Cyber Round-up for 6th December
Welcome to the Ironshare Cyber Round-up where we look back at the events of that last week and cover some of the news, posts, views, and highlights from the world of Security.
In this week’s round-up:
An international investigation has led to the closing down of a website known as Imminent Methods. This site has been a hotspot for people looking to buy hacking tools, or more specifically spying tools; the UK’s National Crime Agency (NCA) confirmed that around 14,500 people had purchased such tools from the site. Police have raided over 80 properties around the world in search of the sellers. One of the tools they were selling, known as the Imminent Monitor Remote Access Trojan, gives an attacker complete control of an infected device, allowing them to monitor the victim’s activity, access their webcam and even steal data.
UK based music streaming platform, Mixcloud, has suffered a huge data breach exposing the account details of over 20 million users. The breach, which occurred at the start of November, included the usernames, email addresses and passwords of all users affected; After being stolen by the attacker all of the details were listed for sale on the dark web. Shortly after the breach, the streaming service issued a customer-wide password reset, but initially misled users to avoid announcing the breach; it has now been made clear that this was done to secure the user’s accounts.
A recently discovered trojan known as CStealer has been detected in the wild and has been utilising a remote MongoDB database to stash stolen passwords. The passwords are being stolen from Google Chrome and sent directly to the database where they can be retrieved by the attacker at a later time. This technique allows the attacker to gain access to the stolen credentials. We recommend looking into this and taking a look at the CStealer removal guide included in the post if you believe you may be a victim of this attack.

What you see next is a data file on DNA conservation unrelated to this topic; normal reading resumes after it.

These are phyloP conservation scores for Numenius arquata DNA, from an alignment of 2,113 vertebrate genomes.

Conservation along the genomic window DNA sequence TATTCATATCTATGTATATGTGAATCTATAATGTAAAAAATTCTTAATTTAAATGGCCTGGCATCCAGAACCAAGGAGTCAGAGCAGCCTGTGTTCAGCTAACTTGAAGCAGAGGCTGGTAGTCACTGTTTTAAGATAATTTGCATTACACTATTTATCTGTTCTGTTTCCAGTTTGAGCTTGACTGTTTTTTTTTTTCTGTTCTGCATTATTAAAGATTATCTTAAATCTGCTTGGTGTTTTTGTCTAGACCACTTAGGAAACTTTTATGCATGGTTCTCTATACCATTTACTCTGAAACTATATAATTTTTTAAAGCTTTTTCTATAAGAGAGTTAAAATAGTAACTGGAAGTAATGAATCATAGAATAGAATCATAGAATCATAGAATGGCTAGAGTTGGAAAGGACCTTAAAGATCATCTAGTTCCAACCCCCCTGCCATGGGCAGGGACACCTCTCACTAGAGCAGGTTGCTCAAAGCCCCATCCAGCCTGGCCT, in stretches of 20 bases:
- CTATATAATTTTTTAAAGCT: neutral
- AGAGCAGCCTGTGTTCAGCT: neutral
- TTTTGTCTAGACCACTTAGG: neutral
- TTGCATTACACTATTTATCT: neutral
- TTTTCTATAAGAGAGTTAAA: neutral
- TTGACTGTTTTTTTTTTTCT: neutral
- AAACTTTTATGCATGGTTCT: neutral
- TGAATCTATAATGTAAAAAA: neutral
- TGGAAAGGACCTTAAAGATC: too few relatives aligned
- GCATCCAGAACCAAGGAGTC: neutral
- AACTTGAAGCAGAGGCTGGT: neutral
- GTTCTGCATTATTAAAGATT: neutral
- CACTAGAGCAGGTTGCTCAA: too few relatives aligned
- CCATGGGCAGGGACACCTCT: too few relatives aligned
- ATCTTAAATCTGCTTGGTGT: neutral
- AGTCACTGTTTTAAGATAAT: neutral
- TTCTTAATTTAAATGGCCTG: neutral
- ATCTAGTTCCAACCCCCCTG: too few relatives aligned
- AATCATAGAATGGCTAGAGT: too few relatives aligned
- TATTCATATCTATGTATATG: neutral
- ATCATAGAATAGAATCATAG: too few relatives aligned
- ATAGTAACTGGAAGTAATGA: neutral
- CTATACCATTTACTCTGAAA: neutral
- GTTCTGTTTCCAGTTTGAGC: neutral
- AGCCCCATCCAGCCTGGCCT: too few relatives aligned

A new innovative malware campaign has been discovered that appears to be targeting educational and healthcare institutions. What makes this campaign unique is that it utilises a trojanised variant of the popular game Tetris to steal credentials from its victims. This trojan is very advanced and is capable of performing a number of different attacks, including man-in-the-middle, keylogging, web-injection and credential harvesting. This works once the victim has downloaded the trojanised game and executes Cobalt Strike binaries while the application is loading; this also allows the device to communicate with the command and control server
Vulnerabilities & Updates
A recently discovered wiper malware named ZeroCleare has been targeting the energy and industrial sectors in the Middle East. This is believed to be the work of the group APT34, an Iranian cluster of cyber espionage activity. This attack supposedly started in the autumn of 2018 and continued to escalate until summer of 2019 when the attackers used password spraying on the local network to access the accounts and gain administrative access. These kind of wiper attacks are typically intended to destroy infrastructure and disrupt operations and are not interested in stealing data.
A new Android vulnerability has been discovered that is being actively exploited in the wild; the flaw allows phishing overlays and permission requests to be displayed in legitimate applications on an infected device. The flaw has been named StrandHogg and resides in the taskAffinity control setting on all Android devices; root access is not required to exploit this flaw and it was confirmed that all versions of Android are affected by it. Google have announced that they have suspended the potentially harmful applications to help protect users, but still advise caution when receiving notifications and requests.
And that’s it for this week round-up, please don’t forget to tune in for our next instalment.
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Edition #70 – 6th December 2019
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